Elsa returned next morning with a butcher boy called Emile - he was aged about 19, and had brought a bicycle. Beck was put on the bike and taken to another couple in Ingelmunster, these two aged about 30, and they bathed Beck's foot, which was now about three times normal size. Beck comments that he noticed that he was being moved around so much because the people didn't want anyone to become suspicious - the Germans made no bones about shooting anyone who helped evaders. Beck stayed in the house for the rest of the day, and during the afternoon, the ex-chief of police of Ingelmunster came to see him. He spoke English and assured Beck that he could trust all the people he was with. That evening, Emile took Beck by bicycle to Roulers (Roeselare) and the house of a 70-year-old lady who lived with her 30-year-old son and 25-year-old daughter. He also met a “well-to-do” lady and her husband, both about aged 45 - she spoke English, and told Beck that they were all afraid, and asked if he knew anyone who could help him.
Beck stayed in the house for four days, the English-speaking lady coming to see him every day. Then Emile, Elsa and another young girl arrived with bicycles and took him back to Englemunster to meet the White Brigade. Beck was unsure if this was what underground in that area was called or whether the name was used throughout Belgium. Beck was taken to a farmhouse where a couple aged about 70 lived. There were also two sons around, aged about 30, who were members of the White Brigade, and two other men, and they told Beck that when he got back to England he was to say that the White Brigade was still operating. Two days later, an English-speaking man arrived and put Beck in a Red Cross ambulance. The driver was a girl, and she took Beck to a rendezvous in Courtrai (Kortrijk) where he was passed on to two more girls, named Wendelsmitt (query spelling). They had been helping his bombardier Patterson, and they took Beck to where Patterson was staying with Mme Delportere.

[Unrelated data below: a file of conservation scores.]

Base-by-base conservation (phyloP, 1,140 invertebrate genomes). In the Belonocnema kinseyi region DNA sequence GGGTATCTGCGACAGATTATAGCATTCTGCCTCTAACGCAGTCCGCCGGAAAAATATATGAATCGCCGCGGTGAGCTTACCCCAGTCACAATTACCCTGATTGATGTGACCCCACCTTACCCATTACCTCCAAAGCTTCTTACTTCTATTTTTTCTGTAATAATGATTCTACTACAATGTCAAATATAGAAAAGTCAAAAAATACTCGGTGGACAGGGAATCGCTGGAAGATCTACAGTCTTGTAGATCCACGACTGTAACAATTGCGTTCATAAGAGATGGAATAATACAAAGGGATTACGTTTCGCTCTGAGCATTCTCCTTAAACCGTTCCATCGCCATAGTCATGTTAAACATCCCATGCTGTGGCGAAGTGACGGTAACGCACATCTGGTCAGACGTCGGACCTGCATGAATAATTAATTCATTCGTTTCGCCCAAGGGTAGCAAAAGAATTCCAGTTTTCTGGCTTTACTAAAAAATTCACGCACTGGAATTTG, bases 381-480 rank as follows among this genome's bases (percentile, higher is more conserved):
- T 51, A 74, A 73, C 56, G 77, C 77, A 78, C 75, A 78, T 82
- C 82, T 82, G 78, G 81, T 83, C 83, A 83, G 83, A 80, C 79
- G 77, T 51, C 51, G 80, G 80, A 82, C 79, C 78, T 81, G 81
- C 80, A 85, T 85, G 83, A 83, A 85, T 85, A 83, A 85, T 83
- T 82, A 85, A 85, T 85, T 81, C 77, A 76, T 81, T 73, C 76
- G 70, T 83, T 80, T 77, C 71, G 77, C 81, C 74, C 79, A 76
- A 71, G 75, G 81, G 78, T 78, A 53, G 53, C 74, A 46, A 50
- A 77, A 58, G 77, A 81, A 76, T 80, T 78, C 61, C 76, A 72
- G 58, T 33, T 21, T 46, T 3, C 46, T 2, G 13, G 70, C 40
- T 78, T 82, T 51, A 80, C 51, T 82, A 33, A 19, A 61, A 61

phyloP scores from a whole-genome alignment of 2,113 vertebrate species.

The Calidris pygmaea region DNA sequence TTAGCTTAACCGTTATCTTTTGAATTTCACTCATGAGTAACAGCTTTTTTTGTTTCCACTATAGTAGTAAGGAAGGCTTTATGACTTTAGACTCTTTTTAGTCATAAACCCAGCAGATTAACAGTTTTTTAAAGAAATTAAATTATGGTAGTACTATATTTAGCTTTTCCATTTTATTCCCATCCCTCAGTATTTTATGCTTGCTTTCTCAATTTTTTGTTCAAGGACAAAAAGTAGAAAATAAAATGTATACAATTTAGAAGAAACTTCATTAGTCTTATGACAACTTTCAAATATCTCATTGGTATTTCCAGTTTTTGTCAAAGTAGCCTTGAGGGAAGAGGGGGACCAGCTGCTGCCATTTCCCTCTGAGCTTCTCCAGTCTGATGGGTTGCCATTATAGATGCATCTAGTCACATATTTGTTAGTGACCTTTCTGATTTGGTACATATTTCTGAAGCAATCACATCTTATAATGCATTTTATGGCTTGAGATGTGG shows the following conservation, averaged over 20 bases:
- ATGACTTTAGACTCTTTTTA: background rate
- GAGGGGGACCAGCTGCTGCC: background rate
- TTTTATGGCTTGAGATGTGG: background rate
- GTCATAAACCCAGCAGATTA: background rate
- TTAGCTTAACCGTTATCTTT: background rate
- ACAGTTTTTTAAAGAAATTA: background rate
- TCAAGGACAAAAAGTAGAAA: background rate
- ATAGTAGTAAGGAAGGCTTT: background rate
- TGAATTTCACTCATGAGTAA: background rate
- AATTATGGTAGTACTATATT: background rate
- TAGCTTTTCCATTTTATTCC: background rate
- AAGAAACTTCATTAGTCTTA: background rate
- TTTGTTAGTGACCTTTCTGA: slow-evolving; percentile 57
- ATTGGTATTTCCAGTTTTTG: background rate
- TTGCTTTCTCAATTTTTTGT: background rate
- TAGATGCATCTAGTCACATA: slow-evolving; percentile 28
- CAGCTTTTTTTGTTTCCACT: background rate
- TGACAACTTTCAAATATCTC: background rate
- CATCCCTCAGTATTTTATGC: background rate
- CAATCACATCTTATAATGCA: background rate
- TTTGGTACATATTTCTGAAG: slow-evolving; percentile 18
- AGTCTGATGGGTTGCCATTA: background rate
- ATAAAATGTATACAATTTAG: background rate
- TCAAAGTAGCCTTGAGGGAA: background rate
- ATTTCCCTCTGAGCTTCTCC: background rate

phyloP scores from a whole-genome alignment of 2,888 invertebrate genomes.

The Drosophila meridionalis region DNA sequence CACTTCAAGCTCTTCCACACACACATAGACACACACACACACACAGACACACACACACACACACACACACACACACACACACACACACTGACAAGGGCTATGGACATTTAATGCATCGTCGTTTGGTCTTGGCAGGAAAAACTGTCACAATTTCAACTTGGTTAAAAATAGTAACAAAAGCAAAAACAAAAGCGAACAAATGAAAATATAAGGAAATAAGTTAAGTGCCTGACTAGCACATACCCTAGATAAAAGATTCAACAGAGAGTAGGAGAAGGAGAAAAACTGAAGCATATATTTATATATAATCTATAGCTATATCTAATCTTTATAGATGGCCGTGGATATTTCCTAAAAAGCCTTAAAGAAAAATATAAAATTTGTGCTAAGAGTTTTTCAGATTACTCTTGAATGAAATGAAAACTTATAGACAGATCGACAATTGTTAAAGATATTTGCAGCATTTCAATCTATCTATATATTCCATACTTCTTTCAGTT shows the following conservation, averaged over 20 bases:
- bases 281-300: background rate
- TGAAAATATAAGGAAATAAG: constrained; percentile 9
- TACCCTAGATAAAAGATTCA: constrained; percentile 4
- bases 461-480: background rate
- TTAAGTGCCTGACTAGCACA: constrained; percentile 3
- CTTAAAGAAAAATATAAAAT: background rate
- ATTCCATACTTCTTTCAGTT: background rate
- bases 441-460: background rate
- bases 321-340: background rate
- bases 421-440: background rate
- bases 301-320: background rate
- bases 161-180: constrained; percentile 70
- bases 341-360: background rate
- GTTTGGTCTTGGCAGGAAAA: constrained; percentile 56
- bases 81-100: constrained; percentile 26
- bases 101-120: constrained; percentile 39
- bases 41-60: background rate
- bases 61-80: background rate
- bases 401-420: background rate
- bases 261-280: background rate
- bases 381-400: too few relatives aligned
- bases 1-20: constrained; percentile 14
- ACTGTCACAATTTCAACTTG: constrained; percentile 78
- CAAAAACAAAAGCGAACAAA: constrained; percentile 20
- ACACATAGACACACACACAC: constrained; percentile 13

Mrs Delportere was Dutch, married to a Belgian (who was away), with a 15-year-old daughter. Patterson says she had money; she worked as a nurse in a German hospital, had a car, gas, and ration stamps, and bought food on the black market; she was very intelligent, a good organiser and helped others. They were visited by Miss Peel (35 years old, her brother was in prison for having a radio) who took the two Americans to have their photographs taken, and met Mr De Portee (no relation to Mrs Delportere), who owned tapestry factories all over Europe, and one near London; he had one son in English army and another, 24-year-old Frank De Portee, who helped them with suggestions for their onward journey.
On the evening of 15 February, Mrs Delportere and Frank De Portee drove Patterson and Beck to within 500 yards of the Belgian border. Mrs Delportere then took them on foot through the first barrier and left them in a restaurant. The Americans went out the back door and followed an old woman with a black shawl, and then followed another old woman with white shawl, zigzagging for about 500 yards. They entered the back of a house where two elderly Frenchwomen, with two elderly men, were smoking and laughing at them. They followed the woman in the white shawl out of the house and met Mrs Delportere on the corner in the car with Frank De Portee, who drove them to a house in Tourcoing where they spent the night with a French war-veteran postman.
Next day, Frank De Portee took them to the station and bought tickets for Paris; he took a first-class ticket for himself while Patterson and Beck went second-class. They changed trains at Paris, where Frank apparantly managed to “bribe” a first-class compartment for the three of them alone for the overnight journey to Saint-Sulpice (Tarn).
The following morning, they went to the home of M et Mme Paul Decoene, close friends of Mrs Delportere; aged about 50, Paul Decoene was a wealthy nylon brush manufacturer. Patterson and Beck stayed with the Decoene family (on and off) for nearly six weeks, and for the first three weeks, a girl cousin from Coutrai was also staying there. Patterson also mentions Andre Fauvel, his wife and three small children living next door.